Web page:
PODCAST The Bowery Boys head to northwestern Queens to uncover the origin of two close neighborhoods with divergent histories.
The borough of Queens has a history unlike any in the New York City region, but the story of its northwestern region — comprising Astoria, Long Island City and about a half dozen other, smaller neighborhoods — is particularly surprising. And there are basic aspects of these wonderful neighborhoods, fundamental to every day life here, that you may have never known.
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How did Astoria get its name? John Jacob Astor is involved but not in the way you think.
Was Long Island City an actual city? Well, technically, yes. In the 19th century, it was certainly corrupt like a modern city!
How important to Astoria history is the Steinway Piano Factory? So important that modern Astoria would not exist in its present form without it.
In 2017, why is Long Island City full of new developments and Astoria almost none? The secret is imbedded in its history, in decisions that were made 150 years ago.
And it all begins with a brutal murder — in a little place called Hallets Cove.
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From the 1882 History of Queens County: “The Williams Veneer-Mills. The village of Astoria is, like scores of others, a clump of vigorous shoots from the underlying business roots of the great city, that permeate the surrounding country in every direction. Among its most enterprising businessmen is William H. Williams, a cut of whose extensive veneer-mills is herewith presented. In the spring of 1875 he came to Astoria and put up a building 40 feet square, which was in running order by the ist of June.”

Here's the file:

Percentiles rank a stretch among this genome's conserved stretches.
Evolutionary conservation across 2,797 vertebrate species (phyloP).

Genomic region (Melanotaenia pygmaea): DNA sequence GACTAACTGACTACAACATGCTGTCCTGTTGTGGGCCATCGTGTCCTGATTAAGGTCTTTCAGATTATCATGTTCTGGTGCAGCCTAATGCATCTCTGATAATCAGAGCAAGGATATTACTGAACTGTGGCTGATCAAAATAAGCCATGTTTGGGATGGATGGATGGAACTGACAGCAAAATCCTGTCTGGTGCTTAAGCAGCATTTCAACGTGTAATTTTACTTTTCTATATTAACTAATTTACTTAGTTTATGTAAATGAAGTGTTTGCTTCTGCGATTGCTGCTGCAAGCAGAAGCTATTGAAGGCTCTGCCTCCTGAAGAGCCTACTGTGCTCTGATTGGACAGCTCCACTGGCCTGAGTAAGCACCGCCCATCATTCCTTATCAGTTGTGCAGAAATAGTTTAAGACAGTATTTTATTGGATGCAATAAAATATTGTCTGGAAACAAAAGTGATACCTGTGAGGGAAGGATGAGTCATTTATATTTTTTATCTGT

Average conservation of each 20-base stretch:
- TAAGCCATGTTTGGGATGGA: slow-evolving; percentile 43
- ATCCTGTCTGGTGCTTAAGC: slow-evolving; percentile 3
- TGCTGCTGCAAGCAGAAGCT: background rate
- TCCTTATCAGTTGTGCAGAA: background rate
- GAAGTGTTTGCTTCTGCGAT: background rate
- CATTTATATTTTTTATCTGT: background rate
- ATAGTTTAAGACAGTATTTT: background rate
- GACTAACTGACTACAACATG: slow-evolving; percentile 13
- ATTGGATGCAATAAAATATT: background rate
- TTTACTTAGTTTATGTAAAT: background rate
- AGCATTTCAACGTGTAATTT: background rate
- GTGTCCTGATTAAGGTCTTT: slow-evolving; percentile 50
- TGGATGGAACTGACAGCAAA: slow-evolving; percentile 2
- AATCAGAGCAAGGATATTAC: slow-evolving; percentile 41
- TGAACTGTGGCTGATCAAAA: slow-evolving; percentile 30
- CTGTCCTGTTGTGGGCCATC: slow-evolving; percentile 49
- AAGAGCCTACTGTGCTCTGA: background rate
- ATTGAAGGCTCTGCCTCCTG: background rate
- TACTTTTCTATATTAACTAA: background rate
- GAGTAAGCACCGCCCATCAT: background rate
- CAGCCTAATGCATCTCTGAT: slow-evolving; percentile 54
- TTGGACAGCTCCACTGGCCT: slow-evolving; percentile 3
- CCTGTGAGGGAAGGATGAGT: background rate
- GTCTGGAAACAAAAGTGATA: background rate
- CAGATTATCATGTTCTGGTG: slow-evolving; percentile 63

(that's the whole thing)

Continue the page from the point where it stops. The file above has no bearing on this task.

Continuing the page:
The bustling trolley system of Long Island City in 1899, a portion of which was controlled by the most corrupt mayor of Long Island! I’m not sure of the exact location but this is most likely near docks of Hunter’s Point (note Long Island Railroad ferry terminal which links to 34th Street in Manhattan).
Images of the Steinway Piano Factory from 1902 (and courtesy Byron Company/Museum of the City of New York)
The Famous Players-Lasky film studio in the 1920s. TV and film are still produced here today as the Kaufman-Astoria Studios.
Meanwhile the mansions of Astoria were slowly being crowded out by new developments. Still a few hang on to this day. Unfortunately this rustic manor (seen here in 1937) which once sat at 805 27th Avenue is no longer there.
Long Island City, Queens, looking southwest from pier at 41st Road, with the Queensboro Bridge overhead.
Tony Bennett’s 1990 album Portrait of the Artist pays homage to his birthplace.
The debut of P.S 1 in 1976 was featured in Artforum Magazine. The first show there (called Rooms) presented installations in the still-unfinished classrooms of the old school built in 1892.
The Pepsi Cola sign as it appeared on the actual bottling plant (which closed in 1999). The sign is now a decoration on the promenade astride the Hunters Point South development.
The Astoria swimming pool with Hell Gate Bridge in the distance.
A fascinating business on 42nd Street near the elevated train.
St. Demetrios Cathedral, during construction and how it looks today.
The restaurant Mombar in the ‘Little Egypt’ section of Astoria
For more information on the Steinway’s origins, check out episode #92 —
The Museum of the Moving Image was featured in the Bowery Boys episode focusing on the city’s history with video games:
The late, departed Five Pointz, a graffiti space in Long Island City recently demolished to make way for condos, was featured in the Bowery Boys episode on the city’s history with graffiti art.